As a result of the shift in age distribution due to demographic change and the increasing maximum age, especially in the western world, joint and bone diseases such as arthritis and osteoporosis are becoming increasingly common. These diseases require partial or complete joint reconstruction in form of implants and prostheses. The biomaterials used for this purpose originate from different material classes and thus exhibit different behavior towards mechanical and medial stress.
In this study, an adaptable short-time method is being developed to predict the fatigue strength under superimposed loading, which means simultaneous influences of mechanical stress, medium and temperature in order to consider also oxidative or corrosive material’s damage. This method is based on instrumented (in situ) multiple amplitude tests (MAT) and ex situ measurements of materials properties in order to understand the structural changes due to different loading conditions. By evaluating characteristic values recorded during the tests, specific load levels are recognized and carried out in form of constant amplitude tests (CAT) to estimate a Woehler (S-N) curve. The instrumentation of MAT and the choice of medium are adapted to the current implant material. The oxidative processes during the implantation period in the human body take place over years and cannot be reproduced in vitro in real time due to the effort involved. For this reason, a method for accelerating oxidative processes is being researched at the department.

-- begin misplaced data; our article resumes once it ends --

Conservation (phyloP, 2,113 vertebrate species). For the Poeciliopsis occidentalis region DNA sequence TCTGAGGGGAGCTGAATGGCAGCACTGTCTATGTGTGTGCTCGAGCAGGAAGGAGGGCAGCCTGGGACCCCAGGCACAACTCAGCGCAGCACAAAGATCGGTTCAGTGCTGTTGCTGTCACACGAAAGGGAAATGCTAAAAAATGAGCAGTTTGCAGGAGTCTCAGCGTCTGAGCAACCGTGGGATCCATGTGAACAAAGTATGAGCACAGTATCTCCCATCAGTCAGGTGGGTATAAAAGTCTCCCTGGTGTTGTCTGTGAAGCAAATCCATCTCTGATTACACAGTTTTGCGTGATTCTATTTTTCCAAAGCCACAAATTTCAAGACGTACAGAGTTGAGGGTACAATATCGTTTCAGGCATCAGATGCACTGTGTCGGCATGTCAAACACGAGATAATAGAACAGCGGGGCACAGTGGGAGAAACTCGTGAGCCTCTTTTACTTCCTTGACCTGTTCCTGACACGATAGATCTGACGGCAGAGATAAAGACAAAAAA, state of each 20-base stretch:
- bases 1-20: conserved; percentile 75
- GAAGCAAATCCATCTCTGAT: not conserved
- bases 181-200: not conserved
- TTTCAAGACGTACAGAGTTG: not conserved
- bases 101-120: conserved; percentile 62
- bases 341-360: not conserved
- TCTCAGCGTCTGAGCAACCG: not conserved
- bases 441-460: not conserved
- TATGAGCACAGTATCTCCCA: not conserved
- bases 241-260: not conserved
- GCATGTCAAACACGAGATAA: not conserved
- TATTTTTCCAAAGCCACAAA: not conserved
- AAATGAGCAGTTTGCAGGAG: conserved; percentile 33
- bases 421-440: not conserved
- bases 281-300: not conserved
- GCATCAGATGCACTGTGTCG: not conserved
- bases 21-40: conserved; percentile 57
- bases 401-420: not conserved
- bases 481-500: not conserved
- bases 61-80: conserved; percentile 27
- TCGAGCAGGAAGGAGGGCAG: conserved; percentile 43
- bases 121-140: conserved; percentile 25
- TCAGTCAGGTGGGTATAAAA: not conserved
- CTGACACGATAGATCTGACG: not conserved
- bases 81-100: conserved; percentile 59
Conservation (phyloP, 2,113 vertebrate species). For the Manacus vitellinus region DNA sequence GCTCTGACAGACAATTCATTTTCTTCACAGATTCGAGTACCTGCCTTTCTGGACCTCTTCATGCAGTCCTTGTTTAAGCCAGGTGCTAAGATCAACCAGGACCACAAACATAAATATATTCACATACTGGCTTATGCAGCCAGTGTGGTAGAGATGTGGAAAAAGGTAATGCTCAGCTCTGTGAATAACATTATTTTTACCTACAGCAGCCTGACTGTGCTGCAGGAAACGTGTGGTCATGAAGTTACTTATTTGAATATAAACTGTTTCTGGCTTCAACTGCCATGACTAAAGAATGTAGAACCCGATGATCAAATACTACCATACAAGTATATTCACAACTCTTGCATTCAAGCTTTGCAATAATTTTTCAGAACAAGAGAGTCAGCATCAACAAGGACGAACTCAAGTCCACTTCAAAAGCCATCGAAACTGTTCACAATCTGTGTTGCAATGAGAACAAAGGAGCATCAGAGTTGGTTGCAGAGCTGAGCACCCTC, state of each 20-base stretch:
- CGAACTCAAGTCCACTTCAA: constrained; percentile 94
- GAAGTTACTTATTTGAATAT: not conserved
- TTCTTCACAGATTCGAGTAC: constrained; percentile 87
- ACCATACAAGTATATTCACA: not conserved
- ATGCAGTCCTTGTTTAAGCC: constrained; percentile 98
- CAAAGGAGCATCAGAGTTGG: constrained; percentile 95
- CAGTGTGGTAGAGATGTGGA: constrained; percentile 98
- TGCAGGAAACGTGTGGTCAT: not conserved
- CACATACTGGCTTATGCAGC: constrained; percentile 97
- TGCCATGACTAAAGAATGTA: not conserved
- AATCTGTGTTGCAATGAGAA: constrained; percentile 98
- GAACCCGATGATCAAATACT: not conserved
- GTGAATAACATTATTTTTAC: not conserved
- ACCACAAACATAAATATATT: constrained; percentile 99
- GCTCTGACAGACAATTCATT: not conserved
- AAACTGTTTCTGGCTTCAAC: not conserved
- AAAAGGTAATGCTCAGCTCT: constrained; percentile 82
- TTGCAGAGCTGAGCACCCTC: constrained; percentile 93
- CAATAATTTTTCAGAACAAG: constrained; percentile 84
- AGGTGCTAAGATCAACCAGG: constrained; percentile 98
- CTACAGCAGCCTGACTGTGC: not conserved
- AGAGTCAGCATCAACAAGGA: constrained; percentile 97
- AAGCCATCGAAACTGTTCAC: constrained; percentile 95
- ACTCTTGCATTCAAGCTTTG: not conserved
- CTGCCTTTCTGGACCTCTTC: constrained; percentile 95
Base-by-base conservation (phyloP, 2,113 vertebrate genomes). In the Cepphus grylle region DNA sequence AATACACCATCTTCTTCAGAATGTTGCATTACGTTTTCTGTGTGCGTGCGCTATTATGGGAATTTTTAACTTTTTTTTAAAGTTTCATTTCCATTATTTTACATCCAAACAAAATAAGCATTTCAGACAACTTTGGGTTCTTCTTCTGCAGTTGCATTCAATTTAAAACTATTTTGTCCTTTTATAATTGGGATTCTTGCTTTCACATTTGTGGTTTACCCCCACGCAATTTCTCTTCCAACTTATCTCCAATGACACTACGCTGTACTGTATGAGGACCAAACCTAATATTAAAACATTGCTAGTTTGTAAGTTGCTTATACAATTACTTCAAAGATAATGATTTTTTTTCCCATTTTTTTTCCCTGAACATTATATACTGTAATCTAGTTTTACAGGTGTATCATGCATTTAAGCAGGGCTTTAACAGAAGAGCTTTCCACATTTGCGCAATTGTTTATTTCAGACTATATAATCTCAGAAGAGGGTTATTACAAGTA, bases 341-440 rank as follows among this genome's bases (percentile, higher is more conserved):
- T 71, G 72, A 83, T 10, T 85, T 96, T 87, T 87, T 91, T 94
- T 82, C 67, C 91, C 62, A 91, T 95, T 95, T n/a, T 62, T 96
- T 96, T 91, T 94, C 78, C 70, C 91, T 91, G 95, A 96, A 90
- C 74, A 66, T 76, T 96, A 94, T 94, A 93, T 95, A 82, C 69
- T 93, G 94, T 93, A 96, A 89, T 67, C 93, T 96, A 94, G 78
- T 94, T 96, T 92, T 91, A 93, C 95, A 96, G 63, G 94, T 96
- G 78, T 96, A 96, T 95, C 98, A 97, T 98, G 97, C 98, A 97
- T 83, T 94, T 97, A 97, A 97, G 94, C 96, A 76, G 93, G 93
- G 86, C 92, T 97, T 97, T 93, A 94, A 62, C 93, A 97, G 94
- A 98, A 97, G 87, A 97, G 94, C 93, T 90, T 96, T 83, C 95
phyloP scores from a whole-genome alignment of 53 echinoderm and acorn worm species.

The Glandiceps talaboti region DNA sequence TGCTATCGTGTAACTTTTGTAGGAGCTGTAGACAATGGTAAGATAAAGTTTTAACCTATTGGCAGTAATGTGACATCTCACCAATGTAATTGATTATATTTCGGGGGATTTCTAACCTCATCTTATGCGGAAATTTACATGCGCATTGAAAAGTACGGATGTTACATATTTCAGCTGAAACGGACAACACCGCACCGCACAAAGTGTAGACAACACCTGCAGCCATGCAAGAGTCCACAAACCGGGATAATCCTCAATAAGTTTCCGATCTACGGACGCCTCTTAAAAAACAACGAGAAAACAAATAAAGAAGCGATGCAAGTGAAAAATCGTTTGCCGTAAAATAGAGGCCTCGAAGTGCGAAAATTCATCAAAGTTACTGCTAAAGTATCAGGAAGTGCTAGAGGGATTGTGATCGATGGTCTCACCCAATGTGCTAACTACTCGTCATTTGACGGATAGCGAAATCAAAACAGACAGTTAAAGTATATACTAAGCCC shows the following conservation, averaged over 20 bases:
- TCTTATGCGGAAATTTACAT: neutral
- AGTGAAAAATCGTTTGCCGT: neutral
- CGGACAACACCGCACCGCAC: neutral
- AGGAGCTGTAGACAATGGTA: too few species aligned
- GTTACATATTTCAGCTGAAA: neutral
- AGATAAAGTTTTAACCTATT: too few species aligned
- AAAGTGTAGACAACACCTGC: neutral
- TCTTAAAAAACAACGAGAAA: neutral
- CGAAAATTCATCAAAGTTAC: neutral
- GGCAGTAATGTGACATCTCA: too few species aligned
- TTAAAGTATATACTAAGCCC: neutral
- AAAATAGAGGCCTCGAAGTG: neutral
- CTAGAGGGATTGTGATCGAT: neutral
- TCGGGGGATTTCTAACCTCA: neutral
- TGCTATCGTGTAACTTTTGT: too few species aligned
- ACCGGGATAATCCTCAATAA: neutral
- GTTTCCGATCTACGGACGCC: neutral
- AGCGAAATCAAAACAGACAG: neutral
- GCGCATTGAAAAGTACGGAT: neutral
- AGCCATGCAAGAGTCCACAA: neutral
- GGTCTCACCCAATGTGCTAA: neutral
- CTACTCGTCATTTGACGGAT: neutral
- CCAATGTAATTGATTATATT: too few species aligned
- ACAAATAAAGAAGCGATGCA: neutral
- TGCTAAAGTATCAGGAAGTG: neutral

The present short-time method shows, on the one hand, that the superposition through a medium has a significant influence on the fatigue properties and, on the other hand, that the estimation of the fatigue strength by MAT and validation by CAT provides reproducible results.